Interview with Spike (Vocals) (The Quireboys)

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Interviewed by Mark Dean (Journalist/Writer/Contributor) Myglobalmind Webzine



The Quireboys’ Spike is set to release a special album “100% Pure Frankie Miller” on 8th September.

Call it a labour of love. A life’s ambition. Or the chance to keep a precious legacy alive. Call it 100% Pure Frankie Miller. Spike’s sparkling celebration of long-time pal and inspiration Miller is a very special album indeed. Many years in the making – and finally brought to fruition by a famous band of rock n roll brothers – 100% Frankie Miller is the ultimate tribute to a Scottish legend featuring ‘lost’ treasures and previously hidden gems. Spike is forever on the road with the Quireboys, but I was fortunate to talk to him in between shows while he was on the road  in Sweden recently. Despite security alerts which confined the band to their hotel and a bomb explosion we managed to go ahead with the interview as scheduled



Hi Spike I’m calling mainly to discuss your latest solo release. Firstly how did the music of Frankie Miller first come onto your radar?

Spike”Obviously like anybody else, I saw him on Top Of The Pops(UK music show that ran for many years)and he did “Darlin”,”Be good to yourself”and all that. What happened was that I had a solo album out “Its a treat to be alive”and I recorded two Frankie songs on that. I recorded”Be good to yourself”and “When I’m away from you”Then when I played that Annette(Frankie s wife)came down with Frankie. She brought him to a couple of Quireboys shows. We became friends and she was saying”look I have got all these songs that nobody has ever heard, and that arnt finished”They were just demos that Frankie had done in his home studio. She said”do you want to have a listen”?I had a listen and then she said”do you want to do an album?”So I said”yes it would be an honour to do it. Some of the songs I finished off and some of them were full songs written. There are so many great songs that nobody has ever heard it would be a crime if these weren’t put out there. That was about four years ago,it took quite a while to pull together you know.”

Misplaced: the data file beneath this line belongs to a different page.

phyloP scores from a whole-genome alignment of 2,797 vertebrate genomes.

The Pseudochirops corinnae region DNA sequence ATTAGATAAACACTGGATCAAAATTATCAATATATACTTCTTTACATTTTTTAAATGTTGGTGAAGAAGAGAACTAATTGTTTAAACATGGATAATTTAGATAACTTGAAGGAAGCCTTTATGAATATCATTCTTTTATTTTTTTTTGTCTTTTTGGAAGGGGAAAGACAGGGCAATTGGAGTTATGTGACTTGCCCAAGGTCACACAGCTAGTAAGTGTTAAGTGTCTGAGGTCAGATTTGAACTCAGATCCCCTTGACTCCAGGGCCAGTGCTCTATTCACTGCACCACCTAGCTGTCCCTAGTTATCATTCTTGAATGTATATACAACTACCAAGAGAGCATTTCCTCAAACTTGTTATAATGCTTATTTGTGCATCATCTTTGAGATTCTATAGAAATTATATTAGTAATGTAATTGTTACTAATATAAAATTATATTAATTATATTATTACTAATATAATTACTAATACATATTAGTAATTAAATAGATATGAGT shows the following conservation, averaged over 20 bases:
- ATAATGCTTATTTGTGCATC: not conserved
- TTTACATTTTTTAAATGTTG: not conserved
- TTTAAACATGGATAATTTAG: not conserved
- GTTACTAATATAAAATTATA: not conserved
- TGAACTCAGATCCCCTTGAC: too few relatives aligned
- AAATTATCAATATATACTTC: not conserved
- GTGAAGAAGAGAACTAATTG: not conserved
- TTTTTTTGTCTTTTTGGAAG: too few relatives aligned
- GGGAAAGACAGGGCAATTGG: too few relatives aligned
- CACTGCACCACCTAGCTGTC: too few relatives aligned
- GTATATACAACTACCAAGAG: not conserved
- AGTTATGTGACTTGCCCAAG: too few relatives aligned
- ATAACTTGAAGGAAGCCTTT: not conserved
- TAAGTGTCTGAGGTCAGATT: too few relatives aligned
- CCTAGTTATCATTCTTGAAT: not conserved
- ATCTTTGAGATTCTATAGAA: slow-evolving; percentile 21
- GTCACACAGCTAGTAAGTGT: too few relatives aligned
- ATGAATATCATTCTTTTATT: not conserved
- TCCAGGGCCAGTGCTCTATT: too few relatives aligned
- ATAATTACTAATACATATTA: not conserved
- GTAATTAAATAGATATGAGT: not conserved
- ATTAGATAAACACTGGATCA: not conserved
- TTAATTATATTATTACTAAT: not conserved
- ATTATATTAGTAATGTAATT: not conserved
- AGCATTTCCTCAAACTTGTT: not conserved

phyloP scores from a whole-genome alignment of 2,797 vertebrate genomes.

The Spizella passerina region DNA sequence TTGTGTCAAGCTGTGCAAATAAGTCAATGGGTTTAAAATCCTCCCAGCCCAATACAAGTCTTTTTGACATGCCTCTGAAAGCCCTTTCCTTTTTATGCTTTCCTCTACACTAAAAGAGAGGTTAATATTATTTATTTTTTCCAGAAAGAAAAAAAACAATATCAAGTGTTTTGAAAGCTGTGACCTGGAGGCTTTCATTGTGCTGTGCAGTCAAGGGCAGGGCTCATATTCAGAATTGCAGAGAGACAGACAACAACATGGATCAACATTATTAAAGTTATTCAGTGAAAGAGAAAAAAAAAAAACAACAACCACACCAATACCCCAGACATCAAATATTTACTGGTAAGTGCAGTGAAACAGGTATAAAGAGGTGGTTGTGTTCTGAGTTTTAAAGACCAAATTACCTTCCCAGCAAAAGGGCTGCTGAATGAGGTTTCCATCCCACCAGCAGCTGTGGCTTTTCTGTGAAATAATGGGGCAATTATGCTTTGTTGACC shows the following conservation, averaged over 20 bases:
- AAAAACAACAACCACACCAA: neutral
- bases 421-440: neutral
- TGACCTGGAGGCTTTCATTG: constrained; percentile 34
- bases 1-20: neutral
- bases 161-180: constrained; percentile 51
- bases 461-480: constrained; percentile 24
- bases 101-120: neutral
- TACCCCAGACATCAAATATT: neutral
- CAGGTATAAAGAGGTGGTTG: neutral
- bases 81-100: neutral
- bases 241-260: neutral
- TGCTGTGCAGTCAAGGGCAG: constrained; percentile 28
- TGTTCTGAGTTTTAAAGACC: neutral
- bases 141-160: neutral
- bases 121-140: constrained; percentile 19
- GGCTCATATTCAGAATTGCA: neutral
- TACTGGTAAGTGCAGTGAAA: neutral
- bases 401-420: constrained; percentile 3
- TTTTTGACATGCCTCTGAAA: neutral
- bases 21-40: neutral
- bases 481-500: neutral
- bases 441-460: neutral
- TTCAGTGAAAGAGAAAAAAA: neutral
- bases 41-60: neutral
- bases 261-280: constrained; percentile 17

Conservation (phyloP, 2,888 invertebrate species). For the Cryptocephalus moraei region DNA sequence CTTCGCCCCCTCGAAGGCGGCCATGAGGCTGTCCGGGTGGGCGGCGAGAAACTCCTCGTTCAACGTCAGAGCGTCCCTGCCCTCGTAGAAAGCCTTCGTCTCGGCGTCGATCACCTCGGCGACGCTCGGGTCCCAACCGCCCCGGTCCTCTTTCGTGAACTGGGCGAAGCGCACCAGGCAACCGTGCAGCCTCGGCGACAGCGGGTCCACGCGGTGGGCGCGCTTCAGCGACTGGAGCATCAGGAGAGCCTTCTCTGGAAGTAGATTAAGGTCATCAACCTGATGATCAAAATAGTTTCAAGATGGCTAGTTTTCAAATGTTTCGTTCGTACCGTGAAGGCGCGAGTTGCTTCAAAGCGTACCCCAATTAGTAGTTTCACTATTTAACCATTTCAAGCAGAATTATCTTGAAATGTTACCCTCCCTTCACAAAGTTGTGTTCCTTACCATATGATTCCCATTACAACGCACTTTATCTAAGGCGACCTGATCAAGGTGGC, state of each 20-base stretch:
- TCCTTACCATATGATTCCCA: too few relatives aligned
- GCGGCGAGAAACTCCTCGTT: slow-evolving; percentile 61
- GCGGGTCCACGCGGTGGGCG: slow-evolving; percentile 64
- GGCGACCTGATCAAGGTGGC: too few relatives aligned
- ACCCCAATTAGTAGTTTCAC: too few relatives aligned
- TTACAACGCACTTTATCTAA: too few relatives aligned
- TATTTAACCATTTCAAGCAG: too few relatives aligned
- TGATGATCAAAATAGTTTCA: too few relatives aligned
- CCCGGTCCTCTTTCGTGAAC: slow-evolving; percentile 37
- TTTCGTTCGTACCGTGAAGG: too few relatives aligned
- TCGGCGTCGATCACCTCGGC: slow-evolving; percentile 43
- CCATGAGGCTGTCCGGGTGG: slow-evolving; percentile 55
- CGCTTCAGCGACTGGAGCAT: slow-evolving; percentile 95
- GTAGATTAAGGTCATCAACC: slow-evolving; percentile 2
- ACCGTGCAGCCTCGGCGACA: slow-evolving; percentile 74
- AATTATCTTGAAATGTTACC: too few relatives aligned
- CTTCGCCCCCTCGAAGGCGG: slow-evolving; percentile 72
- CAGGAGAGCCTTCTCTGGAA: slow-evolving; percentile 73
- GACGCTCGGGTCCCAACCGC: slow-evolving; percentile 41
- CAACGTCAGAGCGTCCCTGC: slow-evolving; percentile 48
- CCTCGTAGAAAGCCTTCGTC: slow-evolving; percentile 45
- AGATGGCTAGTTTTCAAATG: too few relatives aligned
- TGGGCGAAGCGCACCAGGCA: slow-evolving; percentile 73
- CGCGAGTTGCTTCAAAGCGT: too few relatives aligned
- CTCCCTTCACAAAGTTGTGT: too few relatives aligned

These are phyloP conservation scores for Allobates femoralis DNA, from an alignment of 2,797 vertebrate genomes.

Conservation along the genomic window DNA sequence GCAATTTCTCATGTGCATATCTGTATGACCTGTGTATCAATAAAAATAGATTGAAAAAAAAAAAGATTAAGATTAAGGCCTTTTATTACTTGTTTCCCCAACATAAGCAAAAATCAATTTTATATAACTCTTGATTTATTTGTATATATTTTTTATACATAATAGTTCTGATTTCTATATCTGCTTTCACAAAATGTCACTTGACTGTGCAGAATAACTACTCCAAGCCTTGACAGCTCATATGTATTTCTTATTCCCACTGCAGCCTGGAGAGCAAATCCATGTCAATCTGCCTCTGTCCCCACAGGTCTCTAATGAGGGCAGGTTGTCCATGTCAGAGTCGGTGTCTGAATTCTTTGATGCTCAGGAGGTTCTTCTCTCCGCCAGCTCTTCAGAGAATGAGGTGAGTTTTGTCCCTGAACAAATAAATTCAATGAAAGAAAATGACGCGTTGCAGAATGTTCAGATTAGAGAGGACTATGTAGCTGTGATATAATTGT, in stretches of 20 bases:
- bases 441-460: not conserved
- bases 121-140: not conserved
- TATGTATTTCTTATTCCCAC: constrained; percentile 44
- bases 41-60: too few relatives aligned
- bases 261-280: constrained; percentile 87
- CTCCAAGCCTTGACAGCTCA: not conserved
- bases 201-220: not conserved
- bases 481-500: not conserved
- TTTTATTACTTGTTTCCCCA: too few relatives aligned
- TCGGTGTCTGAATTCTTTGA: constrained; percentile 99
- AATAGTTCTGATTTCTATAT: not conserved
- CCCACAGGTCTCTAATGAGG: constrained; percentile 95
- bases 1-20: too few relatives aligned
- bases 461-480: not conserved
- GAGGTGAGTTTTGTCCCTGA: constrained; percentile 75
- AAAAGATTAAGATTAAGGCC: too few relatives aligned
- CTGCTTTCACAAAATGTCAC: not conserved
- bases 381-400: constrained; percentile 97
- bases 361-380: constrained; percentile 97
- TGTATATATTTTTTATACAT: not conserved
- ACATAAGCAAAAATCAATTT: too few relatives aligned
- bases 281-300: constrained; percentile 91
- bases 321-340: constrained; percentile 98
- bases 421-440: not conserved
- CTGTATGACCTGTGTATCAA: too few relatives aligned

Well you have been busy the last few years, Quireboys have put out two studio albums and have toured endlessly.

Spike”With putting that together -hopefully if it goes well there is a few more albums in there. The thing is what I wanted to do was ..I didn’t want it to be like a tribute album. Everybody that plays on it is a friend of mine and Frankie’s. When I was doing it there was a lot of people that I didn’t really know that were asking us to be on it. I wanted to have friends of mine and Frankie s just in case we wanted to do it live. Hopefully I will in about January/February we will do a few shows.”

The songs lend themselves so well to your voice-indeed they could be Quireboys songs..

Spike(laughing)”well Frankie sings in the same key which helps. All the keys are the same as what he recorded them in-I haven’t changed any of the keys. The thing is with Frankie is something that I always try to achieve when I am writing songs-is to keep them very basic and simple. That is the hardest thing to do, is just a few chords. Its when people start putting a million chords in that is the easiest option. All the great songs have just two or three chords. Apart from being one of the greatest singers ever, he is-No way I could ever compare to Frankie-singing-wise but I have tried my best. The thing is nobody is going to hear his version anyway(laughs)”

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You mentioned the guys that you have playing on the album-there is quite a stellar cast on there(Ronnie Wood, Andy Fraser, Simon Kirke, Ian Hunter among others). I just wondered how the songs were actually recorded. It must have been near impossible to align schedules for that to take place?

Spike”The good thing is modern technology. What I did was, I put about eighteen songs down-I recorded eighteen but only released twelve. I played the acoustic and sang the songs to a click , and then I sent that over to Simon Kirke in New York.. He played along to me with the acoustic and click. I then sent that over to Andy Fraser in Los Angeles, and he put the bass on and that’s how we did it. I went round to Ronnie Woods house with a computer and he played his guitar parts and that’s how we did it. I then put it all together and I went into Rockfield studios in Wales. I took all of the stuff off the computer and put it back onto the old tape,like the 24 track.-actual tape. I was in Rockfield because I wanted to make it sound like it was recorded back when. The funny thing was when I was in Rockfield, Kingsley who owns the studio he was there. He said”do you realise that I think it was in nineteen seventy three that Frankie Miller had recorded his first ever album there”It was funny how it had come full circle with me going in there to mix the album and Frankie had recorded his first album there. Kingsley had produced it and engineered on it .It was really weird how it had all come around.”